anonymous @ 1 painted the picture accurately, although didn’t quite tie up the analogy tightly enough so that all could see it. The jetski won the patent race. No question who won that race. The problem is that when patents are irrelevant, they’re irrelevant, and winning the patent race is irrelevant. If an aircraft carrier is intent on invading the space that should, legally, be protected by the jetskier’s patent, the aircraft carrier gets the space. The jetskier drowns and gets chewed up in the propellers. Patents are no match for market dominance.

    Between competitors of similar size, yes, I am sure patents and patent races matter. But not in the race between a new-market-entrant vs $100billion market incumbent.

    20 years ago, our legal system was an effective counterbalance to size. Stacker v Microsoft was one example, But over the 2010s, Google/Intel/Microsoft etc so weakened the patent system that territory is won and held by being an aircraft carrier. In a big-guy-little-guy competition, patents and the patent race are irrelevant.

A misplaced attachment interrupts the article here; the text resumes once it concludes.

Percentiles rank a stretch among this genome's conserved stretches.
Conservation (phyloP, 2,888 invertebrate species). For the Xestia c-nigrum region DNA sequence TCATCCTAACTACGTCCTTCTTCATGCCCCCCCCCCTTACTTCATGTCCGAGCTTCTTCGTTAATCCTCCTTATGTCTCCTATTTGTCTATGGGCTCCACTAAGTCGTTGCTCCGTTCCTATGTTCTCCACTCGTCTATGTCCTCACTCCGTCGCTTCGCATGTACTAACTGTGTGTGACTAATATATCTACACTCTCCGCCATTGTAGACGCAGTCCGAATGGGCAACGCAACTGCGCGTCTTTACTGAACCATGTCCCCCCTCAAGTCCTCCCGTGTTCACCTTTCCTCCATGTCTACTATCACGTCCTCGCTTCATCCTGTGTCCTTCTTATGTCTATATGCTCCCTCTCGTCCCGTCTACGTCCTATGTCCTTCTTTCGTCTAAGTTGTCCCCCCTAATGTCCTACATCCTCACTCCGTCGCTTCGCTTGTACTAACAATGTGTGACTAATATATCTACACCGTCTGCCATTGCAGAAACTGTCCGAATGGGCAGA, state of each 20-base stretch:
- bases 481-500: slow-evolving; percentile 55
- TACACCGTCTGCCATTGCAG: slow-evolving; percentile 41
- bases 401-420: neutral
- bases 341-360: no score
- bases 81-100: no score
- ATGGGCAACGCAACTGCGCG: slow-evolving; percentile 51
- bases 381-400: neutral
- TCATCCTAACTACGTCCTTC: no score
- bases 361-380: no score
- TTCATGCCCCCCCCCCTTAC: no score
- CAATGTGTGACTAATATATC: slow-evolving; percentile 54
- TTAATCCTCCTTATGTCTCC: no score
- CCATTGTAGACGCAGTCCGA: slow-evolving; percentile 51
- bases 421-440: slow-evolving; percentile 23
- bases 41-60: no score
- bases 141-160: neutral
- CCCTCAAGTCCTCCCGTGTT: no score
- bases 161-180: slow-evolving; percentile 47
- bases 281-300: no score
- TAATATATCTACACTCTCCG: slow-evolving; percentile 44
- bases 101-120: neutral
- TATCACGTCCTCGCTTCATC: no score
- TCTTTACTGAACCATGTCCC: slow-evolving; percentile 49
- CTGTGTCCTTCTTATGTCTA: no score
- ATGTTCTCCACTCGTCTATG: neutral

David

  12. MaxDrei July 9, 2020 5:52 pm

    Mr Boundy, I see your point, that when

    “….market protection comes from network externaliities and similar competitive forces, patents don’t matter.”

    You say that:

    “……over the 2010s, Google/Intel/Microsoft etc so weakened the patent system that territory is won and held by being an aircraft carrier”

    but I wonder whether you are right, that the patent system has been weakened. Perhaps the reason patents don’t matter any more is the rise in importance of those “network externalities”?

    I say that because I think that, at least in many fields other than IT, patents do still matter.

  13. Anon July 9, 2020 5:54 pm

    Mr. Boundy,

    You describe the results of the Efficient Infringer efforts.

    Some, like MaxDrei, can not (read that as chooses not) see this, and ever wonders why people are upset.

  14. Anon July 9, 2020 5:59 pm

    Benny (and time some extent, MaxDrie),

    You miss the point.

    Of course, an application still must earn allowance (and meet all the legal requirements).

    But the point is (still, with the election of the non-publication option) that the applicant has ENTIRE control as to IF publication occurs.

    I know if cases that even after allowance, a client has decided to abandon a matter, as their calculations showed that the final claims were less valuable than maintaining the item as a trade secret.